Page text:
Microscopy is the term used for the process of using a microscope to observe objects and details that are too small to be seen with the naked eye. Microscope lenses enable you to magnify and resolve the structures or features of a sample or object, making them visible and understandable.
Microscopy plays a pivotal part in patient diagnosis across all pathological specialities, enabling pathologists to identify abnormalities, fine structures, colour and the number of cells.
There’s a wide variety of different microscopy techniques practised across the labs that are required for different purposes and produce very different images of a sample.
Optical or Light Microscopy: is where light from a source is transmitted and passed through the sample that is on a microscope slide to enlarge and magnify the image of the sample. Optical microscopy can be performed on living samples, making it possible to see cells migrate and divide in live action.
Fluorescence Microscopy: is a type of light microscopy used to image samples that fluoresce. Light of one wavelength is used to excite the fluorescent molecules, and the light of a different wavelength that they emit is then collected and used to form a picture.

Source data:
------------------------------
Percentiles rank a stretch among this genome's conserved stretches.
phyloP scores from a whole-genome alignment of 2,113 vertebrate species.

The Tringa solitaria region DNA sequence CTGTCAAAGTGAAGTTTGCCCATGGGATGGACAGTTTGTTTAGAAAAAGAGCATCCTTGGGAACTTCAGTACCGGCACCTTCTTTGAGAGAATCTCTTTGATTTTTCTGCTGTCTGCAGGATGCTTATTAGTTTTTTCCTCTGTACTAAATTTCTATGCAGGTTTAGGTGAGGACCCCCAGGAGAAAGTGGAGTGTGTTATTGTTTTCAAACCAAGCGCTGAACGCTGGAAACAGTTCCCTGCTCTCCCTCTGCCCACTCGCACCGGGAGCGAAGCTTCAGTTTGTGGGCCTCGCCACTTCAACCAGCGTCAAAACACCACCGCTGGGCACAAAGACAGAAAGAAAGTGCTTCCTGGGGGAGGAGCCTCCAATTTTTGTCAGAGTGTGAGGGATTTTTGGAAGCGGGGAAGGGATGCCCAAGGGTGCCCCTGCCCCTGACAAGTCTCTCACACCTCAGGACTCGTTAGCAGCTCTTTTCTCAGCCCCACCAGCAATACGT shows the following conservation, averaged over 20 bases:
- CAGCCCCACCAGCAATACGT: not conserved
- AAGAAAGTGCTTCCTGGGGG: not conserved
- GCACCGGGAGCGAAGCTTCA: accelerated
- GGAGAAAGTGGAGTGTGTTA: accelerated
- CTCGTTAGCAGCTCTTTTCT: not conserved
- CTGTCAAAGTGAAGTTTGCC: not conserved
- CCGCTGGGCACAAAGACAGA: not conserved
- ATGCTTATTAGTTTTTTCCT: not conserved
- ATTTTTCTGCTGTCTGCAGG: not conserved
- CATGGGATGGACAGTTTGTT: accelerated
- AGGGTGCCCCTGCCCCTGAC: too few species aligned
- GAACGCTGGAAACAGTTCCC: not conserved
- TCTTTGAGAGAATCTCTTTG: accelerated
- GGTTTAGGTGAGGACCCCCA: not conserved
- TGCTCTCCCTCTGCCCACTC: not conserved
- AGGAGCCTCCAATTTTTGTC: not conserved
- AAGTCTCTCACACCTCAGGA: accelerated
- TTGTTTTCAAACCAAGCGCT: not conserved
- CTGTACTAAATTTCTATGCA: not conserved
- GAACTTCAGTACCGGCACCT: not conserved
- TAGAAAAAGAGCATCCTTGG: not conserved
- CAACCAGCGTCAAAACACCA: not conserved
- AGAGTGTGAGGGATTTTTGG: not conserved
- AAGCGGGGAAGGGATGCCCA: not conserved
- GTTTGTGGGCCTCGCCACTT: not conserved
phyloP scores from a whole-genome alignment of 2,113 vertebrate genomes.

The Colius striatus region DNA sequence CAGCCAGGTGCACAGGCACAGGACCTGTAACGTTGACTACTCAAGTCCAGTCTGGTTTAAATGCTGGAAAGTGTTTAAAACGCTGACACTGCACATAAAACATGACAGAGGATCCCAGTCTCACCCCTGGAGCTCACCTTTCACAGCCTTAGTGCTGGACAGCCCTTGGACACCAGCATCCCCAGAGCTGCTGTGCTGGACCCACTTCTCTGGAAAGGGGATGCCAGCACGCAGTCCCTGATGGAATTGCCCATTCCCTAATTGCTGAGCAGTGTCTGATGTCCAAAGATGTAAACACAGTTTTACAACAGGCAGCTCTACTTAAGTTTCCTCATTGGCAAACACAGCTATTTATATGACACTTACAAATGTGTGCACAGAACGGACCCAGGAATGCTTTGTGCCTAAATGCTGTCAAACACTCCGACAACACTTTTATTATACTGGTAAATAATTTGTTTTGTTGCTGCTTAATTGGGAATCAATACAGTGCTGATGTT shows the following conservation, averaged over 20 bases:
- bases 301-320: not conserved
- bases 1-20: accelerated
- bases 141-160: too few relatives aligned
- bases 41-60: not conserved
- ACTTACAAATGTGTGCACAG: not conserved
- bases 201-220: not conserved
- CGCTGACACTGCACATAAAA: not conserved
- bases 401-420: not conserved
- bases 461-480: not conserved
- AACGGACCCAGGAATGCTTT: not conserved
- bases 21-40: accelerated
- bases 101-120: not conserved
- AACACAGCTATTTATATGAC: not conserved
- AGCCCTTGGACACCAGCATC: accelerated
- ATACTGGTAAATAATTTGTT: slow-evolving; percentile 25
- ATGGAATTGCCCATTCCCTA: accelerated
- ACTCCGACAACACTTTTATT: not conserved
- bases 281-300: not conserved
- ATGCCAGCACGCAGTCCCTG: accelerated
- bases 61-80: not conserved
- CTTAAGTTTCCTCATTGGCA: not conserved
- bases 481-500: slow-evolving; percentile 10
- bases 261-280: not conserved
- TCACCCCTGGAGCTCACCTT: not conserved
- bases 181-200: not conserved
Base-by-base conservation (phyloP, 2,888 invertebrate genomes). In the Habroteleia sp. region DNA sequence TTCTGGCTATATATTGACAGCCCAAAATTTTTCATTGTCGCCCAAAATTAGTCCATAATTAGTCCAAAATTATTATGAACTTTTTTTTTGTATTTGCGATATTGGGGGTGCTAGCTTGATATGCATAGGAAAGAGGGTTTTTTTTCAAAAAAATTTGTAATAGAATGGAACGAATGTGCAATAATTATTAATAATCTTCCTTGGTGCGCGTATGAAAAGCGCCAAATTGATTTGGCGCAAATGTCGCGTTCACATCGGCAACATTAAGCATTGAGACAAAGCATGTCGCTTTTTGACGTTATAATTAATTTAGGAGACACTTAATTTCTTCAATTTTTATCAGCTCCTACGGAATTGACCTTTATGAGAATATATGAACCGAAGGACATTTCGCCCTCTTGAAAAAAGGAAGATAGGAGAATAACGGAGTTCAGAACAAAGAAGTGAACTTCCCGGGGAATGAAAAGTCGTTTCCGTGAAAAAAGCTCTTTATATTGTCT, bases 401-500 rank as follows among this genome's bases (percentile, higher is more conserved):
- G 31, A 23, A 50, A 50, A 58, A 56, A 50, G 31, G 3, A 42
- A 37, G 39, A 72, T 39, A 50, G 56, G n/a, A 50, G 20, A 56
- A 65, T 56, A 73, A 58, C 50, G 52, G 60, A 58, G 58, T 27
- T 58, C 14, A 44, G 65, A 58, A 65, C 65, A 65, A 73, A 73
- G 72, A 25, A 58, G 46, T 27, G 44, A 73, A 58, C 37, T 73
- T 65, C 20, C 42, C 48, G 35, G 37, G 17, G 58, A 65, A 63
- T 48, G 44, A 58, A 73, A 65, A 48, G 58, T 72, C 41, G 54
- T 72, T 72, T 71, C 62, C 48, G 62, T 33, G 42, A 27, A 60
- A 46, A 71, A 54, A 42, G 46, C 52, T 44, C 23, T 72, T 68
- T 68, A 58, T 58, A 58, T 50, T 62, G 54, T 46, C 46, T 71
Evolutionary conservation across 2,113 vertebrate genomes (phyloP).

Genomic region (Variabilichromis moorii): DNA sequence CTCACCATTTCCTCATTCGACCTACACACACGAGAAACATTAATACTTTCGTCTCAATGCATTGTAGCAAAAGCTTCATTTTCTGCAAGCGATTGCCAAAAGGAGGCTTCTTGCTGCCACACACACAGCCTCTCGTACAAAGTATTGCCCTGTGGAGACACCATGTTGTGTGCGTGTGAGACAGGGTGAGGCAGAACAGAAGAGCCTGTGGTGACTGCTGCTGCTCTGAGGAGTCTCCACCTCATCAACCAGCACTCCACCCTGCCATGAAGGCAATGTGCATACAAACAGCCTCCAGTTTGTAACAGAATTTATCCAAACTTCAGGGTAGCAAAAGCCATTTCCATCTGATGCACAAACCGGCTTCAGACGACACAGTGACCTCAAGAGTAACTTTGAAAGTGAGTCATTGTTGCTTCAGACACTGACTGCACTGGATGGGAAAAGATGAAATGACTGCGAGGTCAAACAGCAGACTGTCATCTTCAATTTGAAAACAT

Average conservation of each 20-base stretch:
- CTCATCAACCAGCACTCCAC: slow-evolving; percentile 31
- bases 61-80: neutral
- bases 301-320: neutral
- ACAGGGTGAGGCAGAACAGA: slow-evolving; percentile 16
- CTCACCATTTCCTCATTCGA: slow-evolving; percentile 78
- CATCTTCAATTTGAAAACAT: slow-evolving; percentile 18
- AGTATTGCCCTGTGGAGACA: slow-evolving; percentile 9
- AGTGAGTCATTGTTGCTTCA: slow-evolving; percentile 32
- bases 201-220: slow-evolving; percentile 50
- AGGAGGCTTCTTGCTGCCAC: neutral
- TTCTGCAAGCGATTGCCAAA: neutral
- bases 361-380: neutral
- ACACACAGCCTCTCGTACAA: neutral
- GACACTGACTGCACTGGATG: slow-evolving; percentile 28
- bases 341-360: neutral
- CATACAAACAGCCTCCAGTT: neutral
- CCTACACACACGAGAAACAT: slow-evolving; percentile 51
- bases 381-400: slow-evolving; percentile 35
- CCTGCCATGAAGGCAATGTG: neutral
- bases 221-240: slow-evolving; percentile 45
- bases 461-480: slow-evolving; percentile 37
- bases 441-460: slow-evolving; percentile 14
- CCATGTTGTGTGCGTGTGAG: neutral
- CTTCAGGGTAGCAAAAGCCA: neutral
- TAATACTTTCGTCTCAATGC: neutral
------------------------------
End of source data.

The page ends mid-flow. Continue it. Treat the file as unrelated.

Many fluorescent dyes can be used to stain structures such as fluorescein or rhodamine. One powerful method is the combination of antibodies coupled to a fluorophore as in immunostaining.
Of all the microscopy techniques, fluorescence is perhaps the most versatile. The fluorochromes designed for fluorescence microscopy permit the labelling of living cells, tissues, fixed and frozen sections. Fluorescence microscopy displays acid-fast bacilli labelled with auramine, detects autoantibodies, and enables the labelling of specific markers, cytoskeleton and nuclei.
Electron Microscopy: can be used to examine not only whole cells, but also the subcellular structures and compartments within them. Samples must be placed under vacuum and require an extensive fixation process. Therefore, live cells cannot be imaged this way.
There are two types of electron microscopy:
Transmission Electron Microscope (TEM): Allows for detailed imaging of internal structures of cells and tissues. This is most commonly used in diagnostic pathology.
Scanning Electron Microscope (SEM): Provides 3D surface images of specimens.